Toyota-backed PKSHA's IPO pop raises hopes for Japan AI
A strong performance by the startup could help other promising ventures raise funds
SHOJI YANO, YOSHINARU SAKABE and TOMOYOSHI OSHIKIRI, Nikkei staff writers
TOKYO -- The blockbuster stock market debut of PKSHA Technology here Friday raises the hope that it may spark a much-needed rush of investment into Japanese startups specializing in artificial intelligence technology.
PKSHA -- whose early investors include Toyota Motor and wireless carrier NTT Docomo -- develops algorithms for text analysis, speech processing, image recognition and other functions. These tools are bundled together according to client's needs and provided mainly as cloud applications.
Pronounced "pahk-sha," the company opened on the Tokyo Stock Exchange's Mothers market at 5,480 yen -- more than double the initial offer price of 2,400 yen. Its market capitalization at the end of the day stood at 74.6 billion yen ($665 million), placing it sixth on the tech-heavy board, behind social networking firm Mixi and robotics outfit Cyberdyne.
"I believe this exemplifies the high expectations" investors have for PKSHA, said CEO Katsuya Uenoyama.
The company expects to earn a group net profit of 230 million yen for the year ending Sept. 30, which gives it a forward price-earnings ratio well over 300. Baked into this rich multiple is anticipation of major profit growth next fiscal year and beyond, said Katsumi Udagawa at Ichiyoshi Securities.
Mix and match
Many AI programs are custom developed for a specific to a company or an industry. But by combining algorithms from seven areas, PKSHA can create solutions for a wide range of customers in a short time.
PKSHA "can quickly provide AI that matches a corporation's needs, and their activities could go global," said Takaki Demichi at Sparx Asset Management.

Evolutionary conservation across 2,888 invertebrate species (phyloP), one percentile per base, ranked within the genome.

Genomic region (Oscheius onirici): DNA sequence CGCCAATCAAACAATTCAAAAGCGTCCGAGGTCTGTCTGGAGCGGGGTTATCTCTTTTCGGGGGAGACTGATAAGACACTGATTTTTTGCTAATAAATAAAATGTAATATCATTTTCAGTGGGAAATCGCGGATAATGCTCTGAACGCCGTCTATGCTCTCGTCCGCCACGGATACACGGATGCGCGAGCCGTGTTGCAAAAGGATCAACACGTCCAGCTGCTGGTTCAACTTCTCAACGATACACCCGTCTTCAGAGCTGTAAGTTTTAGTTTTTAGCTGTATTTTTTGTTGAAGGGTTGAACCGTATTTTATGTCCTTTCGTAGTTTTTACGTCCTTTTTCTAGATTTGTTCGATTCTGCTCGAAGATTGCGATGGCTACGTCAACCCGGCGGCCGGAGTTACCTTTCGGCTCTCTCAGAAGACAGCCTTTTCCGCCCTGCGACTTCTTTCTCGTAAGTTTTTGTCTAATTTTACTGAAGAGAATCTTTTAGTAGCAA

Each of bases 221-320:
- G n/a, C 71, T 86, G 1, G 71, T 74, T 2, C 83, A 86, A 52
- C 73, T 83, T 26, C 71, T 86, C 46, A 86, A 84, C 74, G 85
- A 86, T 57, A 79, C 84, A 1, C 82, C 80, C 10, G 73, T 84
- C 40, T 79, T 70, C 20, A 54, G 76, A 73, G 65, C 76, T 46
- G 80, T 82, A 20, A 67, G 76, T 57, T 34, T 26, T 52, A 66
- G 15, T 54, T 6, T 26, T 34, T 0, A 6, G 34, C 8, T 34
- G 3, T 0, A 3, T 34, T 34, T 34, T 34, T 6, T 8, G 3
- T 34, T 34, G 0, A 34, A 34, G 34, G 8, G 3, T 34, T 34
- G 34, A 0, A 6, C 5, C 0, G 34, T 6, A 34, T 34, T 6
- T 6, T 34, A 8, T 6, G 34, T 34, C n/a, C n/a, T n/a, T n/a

PKSHA already counts major corporations among its clients. On the investor side, Toyota acquired a 1 billion yen stake in the AI development partner after discovering PKSHA's technical prowess in natural-language processing and image recognition. The two companies will reportedly deepen their collaboration on developing driverless car technology and connected vehicles.
"We want AI to penetrate every corner of society," said Uenoyama.
AI startups are coming to the fore in Japan amid an expanding market. This month, Tokyo-based Preferred Networks introduced one of the country's most powerful private-sector supercomputers. The company has raised more than 10 billion yen from Toyota and collaborates with telecom NTT and industrial robot maker Fanuc.
Abeja, another Tokyo AI startup with a focus on solutions for retail, has won funding from the likes of U.S. chip designer Nvidia.
But these newcomers face stiff competition in the international arena -- not only from American tech giants like Google and IBM, but also from other startups emerging from Israel to East Asia.
One factor undermining Japan's global competitiveness in AI is woeful lack of venture capital. Investment in domestic AI startups measures a mere one-twentieth of the global total by one estimate. Data-processing capacity is expensive, so AI ventures need deeper pockets than internet start-ups that can get by simply with a good idea. If PKSHA can live up to investors' growth expectations, funding could be more forthcoming for those that follow.